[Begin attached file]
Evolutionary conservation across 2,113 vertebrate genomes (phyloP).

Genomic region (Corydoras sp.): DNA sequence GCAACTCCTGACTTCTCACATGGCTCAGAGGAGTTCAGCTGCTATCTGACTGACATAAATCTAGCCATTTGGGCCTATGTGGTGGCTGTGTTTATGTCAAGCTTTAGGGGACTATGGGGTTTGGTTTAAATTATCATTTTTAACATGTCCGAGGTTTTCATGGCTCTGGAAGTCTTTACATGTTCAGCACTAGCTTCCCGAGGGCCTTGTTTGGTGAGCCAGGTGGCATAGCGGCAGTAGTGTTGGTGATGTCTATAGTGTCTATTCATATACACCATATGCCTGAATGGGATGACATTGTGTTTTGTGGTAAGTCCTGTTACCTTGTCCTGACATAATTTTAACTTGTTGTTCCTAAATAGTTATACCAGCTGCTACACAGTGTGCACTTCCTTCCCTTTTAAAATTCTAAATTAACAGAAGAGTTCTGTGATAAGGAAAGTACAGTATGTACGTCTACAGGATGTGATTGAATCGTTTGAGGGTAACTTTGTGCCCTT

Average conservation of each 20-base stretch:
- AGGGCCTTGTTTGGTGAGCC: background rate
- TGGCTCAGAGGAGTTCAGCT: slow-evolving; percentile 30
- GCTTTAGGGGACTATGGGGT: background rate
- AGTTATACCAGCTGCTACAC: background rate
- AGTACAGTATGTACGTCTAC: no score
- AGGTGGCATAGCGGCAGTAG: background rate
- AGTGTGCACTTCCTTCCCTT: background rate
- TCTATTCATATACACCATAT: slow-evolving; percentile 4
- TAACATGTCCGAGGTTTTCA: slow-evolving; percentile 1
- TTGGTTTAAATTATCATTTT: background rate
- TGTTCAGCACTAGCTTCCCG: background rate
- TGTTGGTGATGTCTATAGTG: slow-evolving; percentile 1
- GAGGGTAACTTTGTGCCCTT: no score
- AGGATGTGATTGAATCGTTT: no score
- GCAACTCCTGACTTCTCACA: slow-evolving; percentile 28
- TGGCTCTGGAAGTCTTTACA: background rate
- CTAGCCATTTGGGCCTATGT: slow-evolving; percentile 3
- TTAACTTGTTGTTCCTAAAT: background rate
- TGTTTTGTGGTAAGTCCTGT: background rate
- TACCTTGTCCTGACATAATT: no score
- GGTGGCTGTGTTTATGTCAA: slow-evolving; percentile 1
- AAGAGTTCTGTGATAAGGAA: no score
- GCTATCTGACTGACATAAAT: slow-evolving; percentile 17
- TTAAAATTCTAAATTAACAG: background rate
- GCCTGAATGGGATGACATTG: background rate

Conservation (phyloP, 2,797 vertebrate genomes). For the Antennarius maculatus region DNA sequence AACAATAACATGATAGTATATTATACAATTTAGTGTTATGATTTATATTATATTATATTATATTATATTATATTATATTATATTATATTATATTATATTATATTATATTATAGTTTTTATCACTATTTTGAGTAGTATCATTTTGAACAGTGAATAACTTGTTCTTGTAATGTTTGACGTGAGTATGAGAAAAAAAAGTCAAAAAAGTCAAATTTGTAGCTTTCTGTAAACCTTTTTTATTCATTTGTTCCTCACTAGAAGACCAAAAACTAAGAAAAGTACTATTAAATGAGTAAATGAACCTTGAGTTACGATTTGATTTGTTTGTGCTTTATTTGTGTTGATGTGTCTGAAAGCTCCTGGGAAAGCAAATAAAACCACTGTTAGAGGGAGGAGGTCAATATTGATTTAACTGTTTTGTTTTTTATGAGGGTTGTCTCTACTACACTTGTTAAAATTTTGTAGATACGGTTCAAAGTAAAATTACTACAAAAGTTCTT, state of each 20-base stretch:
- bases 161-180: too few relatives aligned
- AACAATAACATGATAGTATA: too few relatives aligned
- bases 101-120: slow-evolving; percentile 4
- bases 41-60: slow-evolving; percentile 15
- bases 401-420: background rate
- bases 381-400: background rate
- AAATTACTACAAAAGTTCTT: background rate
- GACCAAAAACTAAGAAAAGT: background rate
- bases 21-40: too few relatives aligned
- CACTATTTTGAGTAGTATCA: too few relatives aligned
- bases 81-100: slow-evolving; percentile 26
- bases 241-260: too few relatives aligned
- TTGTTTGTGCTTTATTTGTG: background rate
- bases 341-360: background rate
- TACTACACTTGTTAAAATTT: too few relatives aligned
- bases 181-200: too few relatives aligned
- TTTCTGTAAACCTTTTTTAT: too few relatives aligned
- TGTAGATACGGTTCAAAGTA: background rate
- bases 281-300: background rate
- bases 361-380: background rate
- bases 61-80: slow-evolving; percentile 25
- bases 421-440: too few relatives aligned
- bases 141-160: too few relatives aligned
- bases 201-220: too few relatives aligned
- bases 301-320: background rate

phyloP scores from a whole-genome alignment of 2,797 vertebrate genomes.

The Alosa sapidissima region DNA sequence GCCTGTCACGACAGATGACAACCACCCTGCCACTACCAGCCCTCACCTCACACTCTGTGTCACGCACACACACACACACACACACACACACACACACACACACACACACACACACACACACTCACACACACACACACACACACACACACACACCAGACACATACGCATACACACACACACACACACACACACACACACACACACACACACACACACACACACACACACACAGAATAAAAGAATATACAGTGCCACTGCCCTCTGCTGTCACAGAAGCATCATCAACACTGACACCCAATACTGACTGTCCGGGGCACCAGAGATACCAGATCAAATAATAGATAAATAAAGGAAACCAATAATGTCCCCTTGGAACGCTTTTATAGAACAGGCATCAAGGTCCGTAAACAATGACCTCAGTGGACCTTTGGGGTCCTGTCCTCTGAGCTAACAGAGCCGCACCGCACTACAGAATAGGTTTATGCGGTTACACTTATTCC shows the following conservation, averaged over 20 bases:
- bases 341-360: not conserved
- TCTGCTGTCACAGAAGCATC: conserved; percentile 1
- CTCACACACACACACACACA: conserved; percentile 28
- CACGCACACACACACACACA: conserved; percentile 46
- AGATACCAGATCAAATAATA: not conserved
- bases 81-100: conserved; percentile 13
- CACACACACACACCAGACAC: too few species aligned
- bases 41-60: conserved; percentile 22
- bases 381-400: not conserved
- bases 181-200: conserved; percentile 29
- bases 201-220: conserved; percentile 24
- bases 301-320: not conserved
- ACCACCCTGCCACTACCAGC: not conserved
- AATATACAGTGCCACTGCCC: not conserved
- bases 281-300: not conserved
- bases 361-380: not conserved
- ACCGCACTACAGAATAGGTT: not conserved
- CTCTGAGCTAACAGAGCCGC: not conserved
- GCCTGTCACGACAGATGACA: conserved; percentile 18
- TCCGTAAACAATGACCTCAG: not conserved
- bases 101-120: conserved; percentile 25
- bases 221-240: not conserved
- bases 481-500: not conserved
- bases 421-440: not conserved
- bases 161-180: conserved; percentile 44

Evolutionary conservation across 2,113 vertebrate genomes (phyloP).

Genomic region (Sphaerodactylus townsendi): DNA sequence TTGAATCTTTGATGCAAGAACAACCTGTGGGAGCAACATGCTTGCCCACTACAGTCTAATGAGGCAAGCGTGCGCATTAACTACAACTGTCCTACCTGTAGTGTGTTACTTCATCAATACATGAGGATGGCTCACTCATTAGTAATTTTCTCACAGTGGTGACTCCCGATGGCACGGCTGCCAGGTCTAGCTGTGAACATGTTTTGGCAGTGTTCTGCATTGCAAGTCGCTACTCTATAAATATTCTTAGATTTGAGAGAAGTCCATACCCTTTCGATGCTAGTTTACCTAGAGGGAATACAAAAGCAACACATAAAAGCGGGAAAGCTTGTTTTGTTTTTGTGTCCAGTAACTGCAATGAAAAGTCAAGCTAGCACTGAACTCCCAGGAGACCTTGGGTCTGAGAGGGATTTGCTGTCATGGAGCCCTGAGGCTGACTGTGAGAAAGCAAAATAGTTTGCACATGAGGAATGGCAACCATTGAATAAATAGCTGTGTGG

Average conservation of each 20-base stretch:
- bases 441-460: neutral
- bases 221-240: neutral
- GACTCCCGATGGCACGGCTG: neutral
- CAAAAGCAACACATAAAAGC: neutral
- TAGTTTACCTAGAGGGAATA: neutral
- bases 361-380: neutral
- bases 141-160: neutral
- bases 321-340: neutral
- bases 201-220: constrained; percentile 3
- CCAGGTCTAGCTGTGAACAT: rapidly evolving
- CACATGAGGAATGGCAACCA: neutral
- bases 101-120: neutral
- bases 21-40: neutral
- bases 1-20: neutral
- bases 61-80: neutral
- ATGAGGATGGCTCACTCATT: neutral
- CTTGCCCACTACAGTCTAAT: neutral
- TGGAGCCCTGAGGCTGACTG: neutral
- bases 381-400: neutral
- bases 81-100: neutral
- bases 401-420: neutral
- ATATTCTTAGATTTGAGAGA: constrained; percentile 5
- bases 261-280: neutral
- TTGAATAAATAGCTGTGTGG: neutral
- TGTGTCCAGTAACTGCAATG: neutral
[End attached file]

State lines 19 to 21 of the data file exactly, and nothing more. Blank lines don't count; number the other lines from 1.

- TGGCTCTGGAAGTCTTTACA: background rate
- CTAGCCATTTGGGCCTATGT: slow-evolving; percentile 3
- TTAACTTGTTGTTCCTAAAT: background rate